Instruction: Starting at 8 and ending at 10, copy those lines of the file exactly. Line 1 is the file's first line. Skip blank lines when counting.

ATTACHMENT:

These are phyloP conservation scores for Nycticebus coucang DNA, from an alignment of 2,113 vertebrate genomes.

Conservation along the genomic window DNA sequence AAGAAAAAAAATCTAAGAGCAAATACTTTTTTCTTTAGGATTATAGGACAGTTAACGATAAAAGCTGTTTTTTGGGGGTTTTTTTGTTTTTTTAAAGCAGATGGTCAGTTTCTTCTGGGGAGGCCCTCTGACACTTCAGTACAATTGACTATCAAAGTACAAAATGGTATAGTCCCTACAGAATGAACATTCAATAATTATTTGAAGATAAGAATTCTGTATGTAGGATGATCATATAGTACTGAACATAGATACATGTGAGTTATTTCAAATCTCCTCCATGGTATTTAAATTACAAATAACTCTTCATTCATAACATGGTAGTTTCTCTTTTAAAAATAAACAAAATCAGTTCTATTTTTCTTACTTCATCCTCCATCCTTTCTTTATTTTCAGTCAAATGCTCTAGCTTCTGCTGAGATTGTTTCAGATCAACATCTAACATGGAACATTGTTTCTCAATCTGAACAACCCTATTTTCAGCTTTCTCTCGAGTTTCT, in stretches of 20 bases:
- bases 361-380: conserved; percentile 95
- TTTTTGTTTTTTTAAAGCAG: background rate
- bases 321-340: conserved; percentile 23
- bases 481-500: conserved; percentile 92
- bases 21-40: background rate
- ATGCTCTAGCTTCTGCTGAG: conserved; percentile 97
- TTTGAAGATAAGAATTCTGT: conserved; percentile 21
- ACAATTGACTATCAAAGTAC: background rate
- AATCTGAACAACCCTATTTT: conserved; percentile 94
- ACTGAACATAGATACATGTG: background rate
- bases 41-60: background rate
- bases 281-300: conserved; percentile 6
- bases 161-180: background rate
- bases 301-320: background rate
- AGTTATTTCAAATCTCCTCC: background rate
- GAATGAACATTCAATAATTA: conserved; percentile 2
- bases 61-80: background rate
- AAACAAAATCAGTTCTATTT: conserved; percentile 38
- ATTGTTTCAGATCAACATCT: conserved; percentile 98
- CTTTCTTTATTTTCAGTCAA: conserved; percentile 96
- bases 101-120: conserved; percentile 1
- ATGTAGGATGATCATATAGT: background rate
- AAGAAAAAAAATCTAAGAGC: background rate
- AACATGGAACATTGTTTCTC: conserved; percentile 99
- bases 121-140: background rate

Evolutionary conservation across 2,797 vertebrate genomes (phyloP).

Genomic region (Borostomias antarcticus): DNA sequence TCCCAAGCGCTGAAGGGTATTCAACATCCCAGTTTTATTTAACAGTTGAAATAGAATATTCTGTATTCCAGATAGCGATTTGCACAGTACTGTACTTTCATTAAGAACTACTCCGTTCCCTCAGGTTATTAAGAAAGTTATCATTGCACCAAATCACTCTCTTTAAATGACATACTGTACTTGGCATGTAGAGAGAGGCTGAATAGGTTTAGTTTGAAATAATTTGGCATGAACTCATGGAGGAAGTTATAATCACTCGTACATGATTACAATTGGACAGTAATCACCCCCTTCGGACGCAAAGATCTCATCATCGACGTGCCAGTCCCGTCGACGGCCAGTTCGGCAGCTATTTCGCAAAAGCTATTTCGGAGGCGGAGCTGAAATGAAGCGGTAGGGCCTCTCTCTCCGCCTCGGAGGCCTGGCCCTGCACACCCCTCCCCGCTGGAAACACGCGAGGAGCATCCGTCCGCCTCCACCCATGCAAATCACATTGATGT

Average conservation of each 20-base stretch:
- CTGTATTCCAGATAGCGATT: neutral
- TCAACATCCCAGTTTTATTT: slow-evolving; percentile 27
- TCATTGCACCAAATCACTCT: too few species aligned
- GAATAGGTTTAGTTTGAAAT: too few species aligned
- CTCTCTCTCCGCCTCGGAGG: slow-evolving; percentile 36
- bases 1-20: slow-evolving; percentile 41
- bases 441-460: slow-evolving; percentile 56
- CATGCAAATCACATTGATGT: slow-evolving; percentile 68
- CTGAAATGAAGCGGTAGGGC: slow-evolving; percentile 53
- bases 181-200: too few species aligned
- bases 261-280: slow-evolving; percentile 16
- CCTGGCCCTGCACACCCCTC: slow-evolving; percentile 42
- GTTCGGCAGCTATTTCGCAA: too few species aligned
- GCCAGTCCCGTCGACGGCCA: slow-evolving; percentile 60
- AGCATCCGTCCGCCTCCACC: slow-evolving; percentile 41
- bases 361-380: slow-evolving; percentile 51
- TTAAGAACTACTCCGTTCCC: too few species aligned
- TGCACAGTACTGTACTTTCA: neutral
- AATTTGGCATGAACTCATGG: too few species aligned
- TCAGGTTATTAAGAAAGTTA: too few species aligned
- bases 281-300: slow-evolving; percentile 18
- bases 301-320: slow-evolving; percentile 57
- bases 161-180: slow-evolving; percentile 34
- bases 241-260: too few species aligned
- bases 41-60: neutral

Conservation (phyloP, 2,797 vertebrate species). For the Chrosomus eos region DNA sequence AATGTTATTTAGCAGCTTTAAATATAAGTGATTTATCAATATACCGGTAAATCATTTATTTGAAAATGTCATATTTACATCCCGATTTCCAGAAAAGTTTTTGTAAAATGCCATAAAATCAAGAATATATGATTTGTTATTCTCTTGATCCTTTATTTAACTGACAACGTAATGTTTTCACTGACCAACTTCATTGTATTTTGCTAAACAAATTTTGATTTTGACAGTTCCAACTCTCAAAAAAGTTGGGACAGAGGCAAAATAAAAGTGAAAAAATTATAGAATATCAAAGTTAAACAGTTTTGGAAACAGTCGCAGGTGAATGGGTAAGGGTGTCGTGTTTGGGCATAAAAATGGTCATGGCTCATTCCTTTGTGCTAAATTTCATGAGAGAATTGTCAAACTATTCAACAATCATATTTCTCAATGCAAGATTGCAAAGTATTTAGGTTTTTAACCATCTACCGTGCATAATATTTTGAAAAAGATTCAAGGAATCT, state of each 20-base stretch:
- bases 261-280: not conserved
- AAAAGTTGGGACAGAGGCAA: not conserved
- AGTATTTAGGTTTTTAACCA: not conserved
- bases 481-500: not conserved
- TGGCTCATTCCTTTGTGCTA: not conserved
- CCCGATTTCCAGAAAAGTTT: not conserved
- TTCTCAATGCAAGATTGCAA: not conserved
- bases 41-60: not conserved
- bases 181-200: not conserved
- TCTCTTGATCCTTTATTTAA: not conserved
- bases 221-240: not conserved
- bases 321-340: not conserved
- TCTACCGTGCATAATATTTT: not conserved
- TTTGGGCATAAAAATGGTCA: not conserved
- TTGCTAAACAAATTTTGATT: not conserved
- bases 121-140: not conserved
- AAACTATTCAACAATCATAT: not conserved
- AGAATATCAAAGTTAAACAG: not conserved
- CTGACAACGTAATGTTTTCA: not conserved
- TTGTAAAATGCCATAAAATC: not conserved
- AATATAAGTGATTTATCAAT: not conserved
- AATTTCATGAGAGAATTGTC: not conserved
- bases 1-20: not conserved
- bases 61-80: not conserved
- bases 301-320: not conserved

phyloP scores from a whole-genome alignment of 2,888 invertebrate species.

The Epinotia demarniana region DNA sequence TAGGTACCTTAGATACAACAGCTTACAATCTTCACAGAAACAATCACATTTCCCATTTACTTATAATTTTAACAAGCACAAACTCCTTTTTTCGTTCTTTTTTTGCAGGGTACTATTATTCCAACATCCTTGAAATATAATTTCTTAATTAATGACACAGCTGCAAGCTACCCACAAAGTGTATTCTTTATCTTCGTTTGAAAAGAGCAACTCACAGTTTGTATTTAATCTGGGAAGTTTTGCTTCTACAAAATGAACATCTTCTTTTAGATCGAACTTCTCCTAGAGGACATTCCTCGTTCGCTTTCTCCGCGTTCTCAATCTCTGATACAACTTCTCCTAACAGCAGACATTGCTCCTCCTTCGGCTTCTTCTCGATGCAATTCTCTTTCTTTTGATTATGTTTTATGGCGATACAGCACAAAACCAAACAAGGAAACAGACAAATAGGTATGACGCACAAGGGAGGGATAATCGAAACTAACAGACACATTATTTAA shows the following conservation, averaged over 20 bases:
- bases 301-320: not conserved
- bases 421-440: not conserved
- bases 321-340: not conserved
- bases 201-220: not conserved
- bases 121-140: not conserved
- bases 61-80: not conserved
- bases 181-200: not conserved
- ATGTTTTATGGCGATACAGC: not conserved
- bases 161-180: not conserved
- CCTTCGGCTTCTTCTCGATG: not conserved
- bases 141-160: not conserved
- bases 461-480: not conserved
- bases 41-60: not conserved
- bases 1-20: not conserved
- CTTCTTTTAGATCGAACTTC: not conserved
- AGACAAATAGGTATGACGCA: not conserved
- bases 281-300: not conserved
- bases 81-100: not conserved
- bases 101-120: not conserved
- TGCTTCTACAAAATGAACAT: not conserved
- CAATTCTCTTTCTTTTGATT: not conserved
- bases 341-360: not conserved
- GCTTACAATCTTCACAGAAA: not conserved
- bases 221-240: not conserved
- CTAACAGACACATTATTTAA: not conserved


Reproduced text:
- ATGCTCTAGCTTCTGCTGAG: conserved; percentile 97
- TTTGAAGATAAGAATTCTGT: conserved; percentile 21
- ACAATTGACTATCAAAGTAC: background rate